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The swathe of smart watches entering the market led by Apple's Watch has dented sales of Swiss-made timepieces and looks set to continue weighing on the sector.
Swiss watch exports slowed sharply in the year to September, data published this week showed, with their value sinking around 8 percent compared to September 2014, with Asia and U.S. shouldering the brunt of the decline.
Demand dropped off the most in the lower end of the market, with watches that export for below 500 Swiss francs ($520) being hit the hardest, data from the Federation of the Swiss Watch Industry showed.
Alternatives to the luxury watches, such as the Apple Watch, have made retailers nervous of stocking cheaper Swiss watches as technological advances are likely to make them "obsolete," luxury analysts warn.
September represents the sixth consecutive month of decline for Swiss watch exports which suggests "very little positive takeaways" for the industry, according to luxury analyst at RBC Capital Markets, Rogerio Fujimori. One of the biggest concerns, he added, is the softness illustrated in the U.S. which recorded the steepest decline in the past five years in this market.
"The data points are interesting when you look at the last 12 months. The rolling average of the last 12 months shows a market of watches that is subdued. It is especially subdued in the cheaper quality," senior research analyst for luxury goods at Sanford Bernstein, Mario Ortelli told CNBC.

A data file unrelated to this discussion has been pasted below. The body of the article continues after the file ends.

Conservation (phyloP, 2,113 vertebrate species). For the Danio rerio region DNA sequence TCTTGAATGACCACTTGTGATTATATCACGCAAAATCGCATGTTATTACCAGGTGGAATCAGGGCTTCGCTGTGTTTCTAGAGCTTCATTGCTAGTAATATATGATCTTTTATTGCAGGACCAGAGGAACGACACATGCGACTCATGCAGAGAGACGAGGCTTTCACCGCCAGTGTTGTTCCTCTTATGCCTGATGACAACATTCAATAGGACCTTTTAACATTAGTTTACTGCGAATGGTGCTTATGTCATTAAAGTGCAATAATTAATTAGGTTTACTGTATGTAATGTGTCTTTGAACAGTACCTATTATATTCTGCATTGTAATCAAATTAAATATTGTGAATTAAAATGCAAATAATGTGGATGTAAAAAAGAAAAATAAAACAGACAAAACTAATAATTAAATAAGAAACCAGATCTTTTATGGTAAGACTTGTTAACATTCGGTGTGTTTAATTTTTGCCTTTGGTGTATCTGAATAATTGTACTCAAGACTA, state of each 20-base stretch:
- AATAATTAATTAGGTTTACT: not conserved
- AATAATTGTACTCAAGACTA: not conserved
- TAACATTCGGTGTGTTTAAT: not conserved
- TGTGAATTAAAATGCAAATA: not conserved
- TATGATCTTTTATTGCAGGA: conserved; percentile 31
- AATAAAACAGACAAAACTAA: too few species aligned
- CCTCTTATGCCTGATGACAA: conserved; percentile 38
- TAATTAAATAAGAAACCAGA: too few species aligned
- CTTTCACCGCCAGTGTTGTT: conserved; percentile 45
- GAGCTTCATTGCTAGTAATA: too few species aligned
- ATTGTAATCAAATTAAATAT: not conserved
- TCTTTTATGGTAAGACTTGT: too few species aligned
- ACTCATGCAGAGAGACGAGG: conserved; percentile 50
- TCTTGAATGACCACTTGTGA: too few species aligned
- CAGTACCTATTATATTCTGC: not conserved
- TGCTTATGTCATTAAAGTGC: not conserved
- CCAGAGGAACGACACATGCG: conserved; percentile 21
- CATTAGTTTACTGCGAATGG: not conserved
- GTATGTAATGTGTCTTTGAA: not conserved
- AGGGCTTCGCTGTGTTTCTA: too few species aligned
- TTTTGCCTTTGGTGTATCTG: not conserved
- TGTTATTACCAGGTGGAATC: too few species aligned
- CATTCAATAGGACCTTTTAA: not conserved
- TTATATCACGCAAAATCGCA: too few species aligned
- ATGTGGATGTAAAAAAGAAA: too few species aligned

"Alternative products to the Swiss watch, the Apple watch as well as smart watches in general are making wholesalers more cautious of stocking these (cheaper) products, because technological advances can make these obsolete."
The Apple Watch is particularly to blame for the slowdown seen in U.S. sales Ortelli added, combined with the strong dollar which has meant shoppers from emerging markets are no longer as keen to pick up a Swiss watch when travelling.
Swiss watch maker Tag Heuer recently revealed plans to launch its $1,800 Android powered smartwatch next month in its attempt to take on the Apple Watch, which offers a mid-level range that costs a maximum amount of $1,099.
The president of LVMH's watch division and CEO of Tag Heuer, Jean-Claude Biver, told CNBC earlier this month that Apple is "big competition."
Samsung also unveiled its latest smartwatch – the Gear S2 in September as it looks to find a winning product to take on Apple in the rapidly growing wearables market.
"There is no a clear single data that shows us that the consumption of Swiss watches will bounce back and the wholesaler will start an aggressive re-stocking policy. So at the moment, we have a (Swiss watch) market where we can expect to growth in low single digits," Ortelli said.